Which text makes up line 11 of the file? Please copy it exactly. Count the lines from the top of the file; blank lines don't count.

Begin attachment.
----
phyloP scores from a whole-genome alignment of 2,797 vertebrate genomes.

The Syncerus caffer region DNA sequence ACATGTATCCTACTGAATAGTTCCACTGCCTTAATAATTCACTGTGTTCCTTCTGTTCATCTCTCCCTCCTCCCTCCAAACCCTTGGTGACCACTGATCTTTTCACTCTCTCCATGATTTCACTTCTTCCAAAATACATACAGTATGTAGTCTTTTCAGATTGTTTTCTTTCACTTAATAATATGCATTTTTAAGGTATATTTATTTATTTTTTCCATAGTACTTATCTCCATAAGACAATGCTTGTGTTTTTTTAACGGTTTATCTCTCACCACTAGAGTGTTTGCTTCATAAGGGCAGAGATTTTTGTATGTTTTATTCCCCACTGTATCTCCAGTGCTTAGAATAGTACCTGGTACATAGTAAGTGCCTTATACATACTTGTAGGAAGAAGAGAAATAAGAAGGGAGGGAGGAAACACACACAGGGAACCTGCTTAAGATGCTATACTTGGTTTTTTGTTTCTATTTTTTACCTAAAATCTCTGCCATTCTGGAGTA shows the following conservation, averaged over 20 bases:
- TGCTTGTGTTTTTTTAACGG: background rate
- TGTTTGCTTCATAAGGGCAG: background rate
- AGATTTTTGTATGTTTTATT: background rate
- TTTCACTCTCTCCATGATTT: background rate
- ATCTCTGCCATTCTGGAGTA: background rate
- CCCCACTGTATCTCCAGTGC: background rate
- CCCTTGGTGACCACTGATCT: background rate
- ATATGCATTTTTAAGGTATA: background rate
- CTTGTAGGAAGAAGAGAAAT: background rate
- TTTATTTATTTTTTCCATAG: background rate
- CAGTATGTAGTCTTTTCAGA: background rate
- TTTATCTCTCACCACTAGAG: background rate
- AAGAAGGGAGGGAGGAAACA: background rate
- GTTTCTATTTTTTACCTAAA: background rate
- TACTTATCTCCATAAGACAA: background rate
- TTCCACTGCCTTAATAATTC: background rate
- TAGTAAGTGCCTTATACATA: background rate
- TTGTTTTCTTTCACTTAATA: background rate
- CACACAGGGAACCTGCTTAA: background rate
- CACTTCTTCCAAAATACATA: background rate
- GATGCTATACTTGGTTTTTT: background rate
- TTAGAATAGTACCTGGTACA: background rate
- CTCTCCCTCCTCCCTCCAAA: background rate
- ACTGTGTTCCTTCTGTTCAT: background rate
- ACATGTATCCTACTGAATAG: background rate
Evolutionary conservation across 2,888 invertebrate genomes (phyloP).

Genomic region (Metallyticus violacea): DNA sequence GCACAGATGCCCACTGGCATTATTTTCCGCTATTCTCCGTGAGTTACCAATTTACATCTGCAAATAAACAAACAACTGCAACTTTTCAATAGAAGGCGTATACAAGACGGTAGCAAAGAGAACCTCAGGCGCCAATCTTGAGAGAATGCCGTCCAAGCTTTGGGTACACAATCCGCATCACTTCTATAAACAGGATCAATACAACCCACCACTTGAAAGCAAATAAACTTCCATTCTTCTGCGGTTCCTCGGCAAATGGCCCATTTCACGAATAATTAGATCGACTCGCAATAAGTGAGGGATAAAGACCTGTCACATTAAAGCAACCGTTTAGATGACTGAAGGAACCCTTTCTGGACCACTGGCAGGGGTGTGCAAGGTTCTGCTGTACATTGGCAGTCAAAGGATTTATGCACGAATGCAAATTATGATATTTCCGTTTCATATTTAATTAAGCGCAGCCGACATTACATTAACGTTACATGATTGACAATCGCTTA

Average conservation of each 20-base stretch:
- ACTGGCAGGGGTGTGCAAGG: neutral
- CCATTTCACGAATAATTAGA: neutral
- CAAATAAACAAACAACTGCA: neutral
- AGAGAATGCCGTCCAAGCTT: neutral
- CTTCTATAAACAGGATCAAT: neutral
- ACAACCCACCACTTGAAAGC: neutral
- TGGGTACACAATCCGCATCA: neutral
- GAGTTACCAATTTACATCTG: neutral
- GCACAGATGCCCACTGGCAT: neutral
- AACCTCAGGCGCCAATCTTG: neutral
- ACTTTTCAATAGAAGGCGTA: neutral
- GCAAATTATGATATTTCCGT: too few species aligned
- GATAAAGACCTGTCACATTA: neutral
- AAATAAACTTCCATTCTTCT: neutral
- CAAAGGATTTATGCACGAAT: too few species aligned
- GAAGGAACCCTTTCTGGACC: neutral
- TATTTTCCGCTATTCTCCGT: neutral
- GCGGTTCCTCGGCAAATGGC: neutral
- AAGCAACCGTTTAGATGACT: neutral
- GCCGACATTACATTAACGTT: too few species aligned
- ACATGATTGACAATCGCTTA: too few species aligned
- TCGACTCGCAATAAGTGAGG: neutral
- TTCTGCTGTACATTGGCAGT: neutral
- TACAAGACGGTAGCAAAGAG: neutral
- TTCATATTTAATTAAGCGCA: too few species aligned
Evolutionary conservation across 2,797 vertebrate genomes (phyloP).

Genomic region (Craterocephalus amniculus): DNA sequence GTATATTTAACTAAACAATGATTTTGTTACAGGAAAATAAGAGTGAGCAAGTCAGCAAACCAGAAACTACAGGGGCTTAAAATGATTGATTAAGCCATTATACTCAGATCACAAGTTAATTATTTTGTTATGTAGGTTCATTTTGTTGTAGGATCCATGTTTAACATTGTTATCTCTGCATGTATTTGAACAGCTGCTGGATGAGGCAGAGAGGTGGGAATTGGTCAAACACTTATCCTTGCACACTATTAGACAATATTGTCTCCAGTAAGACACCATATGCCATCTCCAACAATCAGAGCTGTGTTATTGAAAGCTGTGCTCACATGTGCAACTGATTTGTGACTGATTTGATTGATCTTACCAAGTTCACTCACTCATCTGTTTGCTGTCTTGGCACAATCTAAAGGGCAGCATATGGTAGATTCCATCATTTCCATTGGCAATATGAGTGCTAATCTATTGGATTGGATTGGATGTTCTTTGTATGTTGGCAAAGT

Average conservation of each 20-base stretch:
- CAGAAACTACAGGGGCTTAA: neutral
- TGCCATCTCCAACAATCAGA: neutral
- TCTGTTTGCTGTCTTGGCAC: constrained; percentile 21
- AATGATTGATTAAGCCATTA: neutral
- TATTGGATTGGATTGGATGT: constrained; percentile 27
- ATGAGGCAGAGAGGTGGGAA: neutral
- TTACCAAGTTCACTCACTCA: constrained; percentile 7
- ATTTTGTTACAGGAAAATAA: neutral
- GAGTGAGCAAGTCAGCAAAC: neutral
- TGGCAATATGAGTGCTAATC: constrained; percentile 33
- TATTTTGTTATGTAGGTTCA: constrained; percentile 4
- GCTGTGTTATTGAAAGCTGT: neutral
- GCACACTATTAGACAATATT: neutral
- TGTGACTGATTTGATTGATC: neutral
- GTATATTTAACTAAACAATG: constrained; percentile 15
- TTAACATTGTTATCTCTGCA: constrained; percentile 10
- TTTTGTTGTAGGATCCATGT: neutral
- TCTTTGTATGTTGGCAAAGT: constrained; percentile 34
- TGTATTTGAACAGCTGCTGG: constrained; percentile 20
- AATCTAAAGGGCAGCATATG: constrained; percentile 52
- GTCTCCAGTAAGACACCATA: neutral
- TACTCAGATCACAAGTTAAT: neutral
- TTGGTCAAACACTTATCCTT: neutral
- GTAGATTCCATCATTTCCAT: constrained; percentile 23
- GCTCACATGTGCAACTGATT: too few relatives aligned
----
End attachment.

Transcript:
- CTTGTAGGAAGAAGAGAAAT: background rate